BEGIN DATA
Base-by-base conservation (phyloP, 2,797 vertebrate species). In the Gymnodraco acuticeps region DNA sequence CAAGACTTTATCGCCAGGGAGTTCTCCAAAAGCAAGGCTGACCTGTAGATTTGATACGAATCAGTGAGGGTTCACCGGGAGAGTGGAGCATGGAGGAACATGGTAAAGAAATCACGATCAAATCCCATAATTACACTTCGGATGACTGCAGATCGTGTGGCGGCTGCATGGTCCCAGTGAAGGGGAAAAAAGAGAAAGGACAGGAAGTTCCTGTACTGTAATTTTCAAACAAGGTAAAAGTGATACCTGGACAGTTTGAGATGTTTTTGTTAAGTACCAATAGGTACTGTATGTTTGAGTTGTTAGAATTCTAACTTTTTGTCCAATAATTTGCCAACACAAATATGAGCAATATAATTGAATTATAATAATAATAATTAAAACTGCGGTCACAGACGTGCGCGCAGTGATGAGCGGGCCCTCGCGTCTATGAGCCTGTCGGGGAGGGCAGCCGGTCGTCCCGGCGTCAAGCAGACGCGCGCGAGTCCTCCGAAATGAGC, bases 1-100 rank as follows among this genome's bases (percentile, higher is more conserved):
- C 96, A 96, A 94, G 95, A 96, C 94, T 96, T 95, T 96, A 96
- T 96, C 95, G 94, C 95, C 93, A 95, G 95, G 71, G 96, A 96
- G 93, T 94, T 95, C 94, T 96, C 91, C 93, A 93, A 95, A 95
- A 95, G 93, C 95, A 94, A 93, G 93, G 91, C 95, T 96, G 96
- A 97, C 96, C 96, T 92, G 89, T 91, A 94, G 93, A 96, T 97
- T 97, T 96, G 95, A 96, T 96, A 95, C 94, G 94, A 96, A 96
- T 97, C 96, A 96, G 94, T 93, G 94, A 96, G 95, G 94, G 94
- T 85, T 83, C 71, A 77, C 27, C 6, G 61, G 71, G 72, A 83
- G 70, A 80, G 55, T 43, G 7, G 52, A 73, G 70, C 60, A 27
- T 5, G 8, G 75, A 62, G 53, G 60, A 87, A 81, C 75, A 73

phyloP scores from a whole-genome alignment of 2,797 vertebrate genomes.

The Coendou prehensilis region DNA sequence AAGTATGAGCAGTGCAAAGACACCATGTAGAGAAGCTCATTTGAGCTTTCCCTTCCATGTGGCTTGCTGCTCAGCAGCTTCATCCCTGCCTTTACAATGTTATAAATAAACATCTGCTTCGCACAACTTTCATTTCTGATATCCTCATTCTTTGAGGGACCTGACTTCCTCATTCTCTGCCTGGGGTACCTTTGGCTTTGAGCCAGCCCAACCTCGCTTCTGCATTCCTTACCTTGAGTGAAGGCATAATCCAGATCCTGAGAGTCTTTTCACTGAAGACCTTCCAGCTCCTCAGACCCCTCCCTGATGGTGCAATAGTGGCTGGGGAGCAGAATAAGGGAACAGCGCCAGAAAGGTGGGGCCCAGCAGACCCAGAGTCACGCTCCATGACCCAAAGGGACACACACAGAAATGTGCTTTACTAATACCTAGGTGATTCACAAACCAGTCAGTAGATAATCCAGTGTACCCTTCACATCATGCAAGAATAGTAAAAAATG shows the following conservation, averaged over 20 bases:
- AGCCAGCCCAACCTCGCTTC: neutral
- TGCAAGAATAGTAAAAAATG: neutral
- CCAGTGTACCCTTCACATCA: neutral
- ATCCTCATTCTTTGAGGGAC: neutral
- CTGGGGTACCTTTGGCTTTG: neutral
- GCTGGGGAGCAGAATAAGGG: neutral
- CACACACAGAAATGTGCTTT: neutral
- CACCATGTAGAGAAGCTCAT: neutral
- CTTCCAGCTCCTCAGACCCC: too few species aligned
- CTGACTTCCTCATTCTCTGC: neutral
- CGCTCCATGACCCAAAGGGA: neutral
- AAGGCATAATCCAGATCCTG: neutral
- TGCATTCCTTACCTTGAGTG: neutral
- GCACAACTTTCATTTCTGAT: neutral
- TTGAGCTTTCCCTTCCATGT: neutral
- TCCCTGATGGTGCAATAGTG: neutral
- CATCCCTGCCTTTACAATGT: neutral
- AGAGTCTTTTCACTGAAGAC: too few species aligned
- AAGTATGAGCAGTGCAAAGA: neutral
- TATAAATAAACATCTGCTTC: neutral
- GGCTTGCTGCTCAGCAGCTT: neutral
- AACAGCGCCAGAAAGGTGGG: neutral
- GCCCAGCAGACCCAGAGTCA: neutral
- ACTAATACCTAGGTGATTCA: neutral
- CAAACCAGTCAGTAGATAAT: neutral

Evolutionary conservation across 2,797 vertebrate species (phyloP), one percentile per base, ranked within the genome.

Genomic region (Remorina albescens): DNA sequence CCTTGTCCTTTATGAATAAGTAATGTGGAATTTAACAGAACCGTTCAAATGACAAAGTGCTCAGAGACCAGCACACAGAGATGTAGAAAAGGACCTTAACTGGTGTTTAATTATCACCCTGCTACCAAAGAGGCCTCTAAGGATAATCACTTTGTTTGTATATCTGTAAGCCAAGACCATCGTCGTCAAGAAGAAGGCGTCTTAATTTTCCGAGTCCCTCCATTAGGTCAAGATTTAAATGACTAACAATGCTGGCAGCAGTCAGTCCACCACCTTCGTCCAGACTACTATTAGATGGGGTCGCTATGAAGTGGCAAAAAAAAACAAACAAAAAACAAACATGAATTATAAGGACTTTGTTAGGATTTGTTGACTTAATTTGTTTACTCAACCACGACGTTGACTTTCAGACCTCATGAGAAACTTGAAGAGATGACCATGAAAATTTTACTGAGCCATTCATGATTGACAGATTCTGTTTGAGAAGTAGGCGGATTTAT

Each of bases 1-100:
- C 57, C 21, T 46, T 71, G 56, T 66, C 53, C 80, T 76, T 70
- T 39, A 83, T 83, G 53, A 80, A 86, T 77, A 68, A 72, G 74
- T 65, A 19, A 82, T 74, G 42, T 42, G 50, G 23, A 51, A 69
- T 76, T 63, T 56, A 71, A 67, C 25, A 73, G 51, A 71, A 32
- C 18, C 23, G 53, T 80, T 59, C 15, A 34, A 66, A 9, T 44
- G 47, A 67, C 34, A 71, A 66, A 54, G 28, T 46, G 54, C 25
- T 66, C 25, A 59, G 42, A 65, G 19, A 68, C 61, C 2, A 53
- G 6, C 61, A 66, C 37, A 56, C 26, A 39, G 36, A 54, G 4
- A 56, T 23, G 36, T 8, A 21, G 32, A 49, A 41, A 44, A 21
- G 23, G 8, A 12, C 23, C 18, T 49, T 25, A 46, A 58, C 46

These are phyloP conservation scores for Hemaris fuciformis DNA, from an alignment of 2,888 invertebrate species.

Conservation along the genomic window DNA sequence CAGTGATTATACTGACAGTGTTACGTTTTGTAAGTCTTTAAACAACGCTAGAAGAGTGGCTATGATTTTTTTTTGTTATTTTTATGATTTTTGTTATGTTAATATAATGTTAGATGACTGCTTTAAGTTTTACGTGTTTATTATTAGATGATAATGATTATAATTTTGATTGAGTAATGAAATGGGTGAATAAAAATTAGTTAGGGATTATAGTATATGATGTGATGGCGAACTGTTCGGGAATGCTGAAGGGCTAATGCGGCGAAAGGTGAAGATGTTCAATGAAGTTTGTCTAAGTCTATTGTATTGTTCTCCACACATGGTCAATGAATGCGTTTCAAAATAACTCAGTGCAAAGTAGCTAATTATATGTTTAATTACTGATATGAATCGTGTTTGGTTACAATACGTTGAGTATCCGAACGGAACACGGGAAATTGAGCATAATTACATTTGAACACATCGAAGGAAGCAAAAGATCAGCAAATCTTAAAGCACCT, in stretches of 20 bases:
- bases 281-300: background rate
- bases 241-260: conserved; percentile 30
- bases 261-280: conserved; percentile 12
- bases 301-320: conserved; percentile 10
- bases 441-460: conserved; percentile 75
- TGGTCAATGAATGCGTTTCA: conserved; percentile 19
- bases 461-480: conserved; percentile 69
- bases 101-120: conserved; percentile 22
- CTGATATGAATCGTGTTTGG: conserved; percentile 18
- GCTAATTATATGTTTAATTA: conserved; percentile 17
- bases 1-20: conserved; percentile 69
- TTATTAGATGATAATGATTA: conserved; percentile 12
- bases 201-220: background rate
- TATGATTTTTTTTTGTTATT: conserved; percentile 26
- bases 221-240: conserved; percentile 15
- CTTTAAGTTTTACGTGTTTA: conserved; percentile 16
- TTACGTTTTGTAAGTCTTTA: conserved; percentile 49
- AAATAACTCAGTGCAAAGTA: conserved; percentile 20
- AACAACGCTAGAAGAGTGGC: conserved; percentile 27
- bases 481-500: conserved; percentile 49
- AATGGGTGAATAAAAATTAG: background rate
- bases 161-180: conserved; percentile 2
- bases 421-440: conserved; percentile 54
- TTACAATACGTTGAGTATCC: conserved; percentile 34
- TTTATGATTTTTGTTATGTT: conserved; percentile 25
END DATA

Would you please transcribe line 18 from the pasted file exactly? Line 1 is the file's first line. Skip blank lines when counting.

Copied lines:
- CTGGGGTACCTTTGGCTTTG: neutral